Economic Insecurity Is Coming

For nearly 80 percent of us, according to a new book on income distribution in America.

Photo credit: TaxCredits.net, CC BY 2.0.

Two weeks ago, the Washington Post attempted to predict our income (and our age) via the apps we use.

Now the Washington Post has a new—and much less fun—interactive challenge: using our demographic data to predict whether we will “be plunged into poverty” in the near future.

There’s so much that’s wrong with this, beginning with the assumption that the person reading the article isn’t already living in a low-income household. (The most recent Census data puts Americans living in poverty at 46.7 million, or 14.8 percent of the population, and that only counts people below the federal poverty level, not low-income households that aren’t technically “poor.”) Let’s just look at these two opening paragraphs:

The odds of striking it rich by playing the Powerball are 1 in 292 million — worse than the odds of being struck by lightning — yet that doesn’t stop us from daydreaming about being flooded with wealth and sailing off to Bali.
The opposite, however, doesn’t appear to be true: Most of us spend relatively little time imagining what it would be like to be plunged into poverty, even though the odds of that happening are far, far greater.

Really? I don’t know about you, but I spend a lot of time thinking about if and when I’m going to lose my primary sources of income. I spend almost no time imagining a situation in which I am wealthy. I don’t see that as a possibility.

But let’s move on and examine the Poverty Risk Calculator:

Sociologists Thomas Hirschl of Cornell University and Mark Rank of Washington University have calculated how likely you are to become poor based solely on your age, education, race and marital status. The calculator predicts probabilities for five, 10 and 15 years in the future.

I tried the calculator, and learned that I had a 17.0 percent chance of bec0ming poor in the next five years, a 21.3 percent chance within the next ten years, and a 26.2 chance within the next fifteen.

If I changed just one demographic point—from “white” to “non-white”—the risks move to 34.9 percent within five years, 39.6 percent within ten, and 46.9 within fifteen.

So what’s this calculator all about, and how does it define poverty? (I’m very curious if we’re talking “poor” or “broke” here, for example.) The calculator is an interactive component of Hirschl, Rank, and Kirk Foster’s book Chasing the American Dream: Understanding What Shapes Our Fortunes, and here’s a relevant paragraph from the first chapter:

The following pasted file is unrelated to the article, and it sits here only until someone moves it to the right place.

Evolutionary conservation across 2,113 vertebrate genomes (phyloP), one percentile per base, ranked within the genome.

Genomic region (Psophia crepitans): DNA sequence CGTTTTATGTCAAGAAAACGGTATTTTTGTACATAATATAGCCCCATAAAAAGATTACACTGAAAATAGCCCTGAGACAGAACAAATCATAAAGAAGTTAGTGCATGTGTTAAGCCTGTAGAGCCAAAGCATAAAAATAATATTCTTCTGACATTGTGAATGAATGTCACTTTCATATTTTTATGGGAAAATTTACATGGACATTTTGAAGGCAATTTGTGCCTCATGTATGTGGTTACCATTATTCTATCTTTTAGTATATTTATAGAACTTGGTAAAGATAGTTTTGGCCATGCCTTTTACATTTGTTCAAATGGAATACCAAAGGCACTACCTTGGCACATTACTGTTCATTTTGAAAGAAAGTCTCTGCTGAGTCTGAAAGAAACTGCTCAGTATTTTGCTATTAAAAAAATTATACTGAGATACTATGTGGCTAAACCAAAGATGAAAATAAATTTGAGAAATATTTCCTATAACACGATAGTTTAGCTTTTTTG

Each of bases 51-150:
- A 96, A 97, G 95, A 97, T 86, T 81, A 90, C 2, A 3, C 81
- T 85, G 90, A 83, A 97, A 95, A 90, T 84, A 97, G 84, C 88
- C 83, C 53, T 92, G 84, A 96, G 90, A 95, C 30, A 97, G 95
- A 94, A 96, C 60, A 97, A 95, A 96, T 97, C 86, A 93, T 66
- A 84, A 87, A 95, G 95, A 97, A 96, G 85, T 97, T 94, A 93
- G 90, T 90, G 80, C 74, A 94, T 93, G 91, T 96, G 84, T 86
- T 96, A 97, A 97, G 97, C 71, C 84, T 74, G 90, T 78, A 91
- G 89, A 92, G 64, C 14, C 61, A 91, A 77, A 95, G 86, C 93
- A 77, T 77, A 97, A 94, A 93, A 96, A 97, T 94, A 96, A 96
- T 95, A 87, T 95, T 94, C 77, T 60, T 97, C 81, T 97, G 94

If one divides the income distribution of the United States into fifths, the only group that has increased its overall piece of the total income pie over the past 40 years has been the top 20 percent of the income distribution. Those in the bottom 80 percent of the distribution have actually seen their overall piece of the pie shrink.

The book promotional copy explains that Chasing the American Dream examines a number of income-related questions, including: “How is it that nearly 80 percent of us will experience significant economic insecurity at some point between ages 25 and 60?”

Okay. So it’s “broke” not “poor,” although significant economic insecurity isn’t something to take lightly just because it isn’t systemic poverty. (The Washington Post notes that the book’s definition of poverty includes incomes “up to 50 percent above the federal poverty level.”) I also feel like we can answer these questions even before reading the book, because so many of us have experienced them: job loss, rent increases, healthcare costs, debt, and so on.

The Washington Post tries to put a positive spin on the data:

The upside is that though the risk of poverty may be higher than you think, most Americans also leave poverty relatively quickly. Hirschl said poverty generally lasts one to three years; only a minority of the population remain in poverty for an extended period of time.

I really, really dislike the use of the word poverty here. Use “low-income,” use “economic insecurity,” use “loss of assets.” Still, the point has been made. Even if we’re doing okay now, economic insecurity—like winter—is coming, and it’s coming for a lot of us.

Do you worry, as often as I do, about the next time it will come for you?

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